Walter Hillman, Clinton’s “Citizen of the Century”
By City Historian Dr. Walter Howell
Mississippi celebrates the bicentennial of statehood this year, and communities across the state are looking at their own histories for that two-hundred year period. Clinton will recognize one of its most distinguished citizens of the past when historical markers are placed to honor Walter Hillman and Hillman College.
Hillman was a ﬁgure of nineteenth century Clinton and could be called the town’s “Citizen of the Century” for his many good deeds and heroic acts during and after the Civil War. Hillman was a man of great character, often called the “Conscience of Clinton.”
One of Walter Hillman’s good deeds came in 1863, when Clinton was briefly occupied during the Civil War. The people were on the verge of starvation, because Union and Confederate soldiers had “liberated” all food supplies and livestock they could ﬁnd. Hillman and William Dunton met with General Sherman and persuaded him to give rations to the
people of Clinton, black and white. They agreed to not share the food with “so-called” Confederate soldiers.
After the war, Hillman organized a small congregation of former slaves and arranged for them to hold church services in the bottom ﬂoor of the Mississippi College Chapel. He nurtured his fellow Christians for several years, helping them to buy property and build their own church, which today is the Pleasant Green Missionary Baptist Church on College Street.
Hillman also “rescued” Clinton’s two schools, the Central Female Institute and Mississippi College, from closure after the war. He secured a loan from the president of Brown University; and, with that money, the college was able to reopen in 1867. The trustees made Hillman their president, and he served until the debt was repaid in 1873. Then, he resigned from Mississippi College, but continued as president of the Central Female Institute.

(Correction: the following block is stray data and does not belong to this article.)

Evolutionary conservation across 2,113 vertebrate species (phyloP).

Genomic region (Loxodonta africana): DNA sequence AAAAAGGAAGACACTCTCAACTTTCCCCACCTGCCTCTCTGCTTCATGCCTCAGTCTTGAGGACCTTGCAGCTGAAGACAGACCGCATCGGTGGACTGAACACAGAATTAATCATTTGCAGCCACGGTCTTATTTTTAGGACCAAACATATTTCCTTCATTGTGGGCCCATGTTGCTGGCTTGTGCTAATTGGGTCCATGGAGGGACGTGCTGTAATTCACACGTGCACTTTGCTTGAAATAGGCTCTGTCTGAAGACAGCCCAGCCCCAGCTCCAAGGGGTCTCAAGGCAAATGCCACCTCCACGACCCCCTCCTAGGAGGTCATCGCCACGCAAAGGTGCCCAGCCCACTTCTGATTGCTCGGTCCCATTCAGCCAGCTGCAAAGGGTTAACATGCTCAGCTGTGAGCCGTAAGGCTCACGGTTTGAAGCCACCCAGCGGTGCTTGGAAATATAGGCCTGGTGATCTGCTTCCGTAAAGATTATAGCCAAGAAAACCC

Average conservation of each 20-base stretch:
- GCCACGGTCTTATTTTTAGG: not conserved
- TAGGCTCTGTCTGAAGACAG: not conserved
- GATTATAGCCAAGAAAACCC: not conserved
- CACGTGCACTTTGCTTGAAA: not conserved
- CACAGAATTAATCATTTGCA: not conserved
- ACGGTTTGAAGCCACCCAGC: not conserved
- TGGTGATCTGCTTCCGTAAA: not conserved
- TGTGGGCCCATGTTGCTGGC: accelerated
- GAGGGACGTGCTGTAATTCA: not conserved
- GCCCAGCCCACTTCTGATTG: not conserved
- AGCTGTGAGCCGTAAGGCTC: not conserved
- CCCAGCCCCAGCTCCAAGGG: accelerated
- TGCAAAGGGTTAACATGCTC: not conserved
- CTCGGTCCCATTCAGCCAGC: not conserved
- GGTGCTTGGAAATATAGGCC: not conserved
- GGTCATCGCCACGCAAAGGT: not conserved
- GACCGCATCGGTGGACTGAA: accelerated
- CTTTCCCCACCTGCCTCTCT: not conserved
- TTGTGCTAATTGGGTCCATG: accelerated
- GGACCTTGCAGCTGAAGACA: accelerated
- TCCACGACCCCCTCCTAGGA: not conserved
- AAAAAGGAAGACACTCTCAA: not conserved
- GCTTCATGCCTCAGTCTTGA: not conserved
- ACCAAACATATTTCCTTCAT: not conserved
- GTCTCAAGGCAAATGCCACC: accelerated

Rev. Barnes Sears’ loan became a gift that allowed Hillman to put the $7,000 to good use. He bought and sold property and made small loans to people, like Sarah Dickey, when she started her Mount Hermon Seminary for Colored Females in 1875, and to Margaret Caldwell, the widow of the assassinated Charles Caldwell, when she bought property outside Clinton.
Walter Hillman’s most “heroic act” came when he faced an armed mob of Clinton whites who had just killed Charles Caldwell and his brother and would not allow the removal of their bodies. Hillman ignored the forty angry men who could easily have shot him. He and a friend loaded the bodies on a wagon and carried them to Caldwell’s home.
Walter Hillman served as president of the Central Female Institute for thirty-two years; and, when he retired in 1888, the trustees renamed the Institute “Hillman College.” Hillman died in 1894.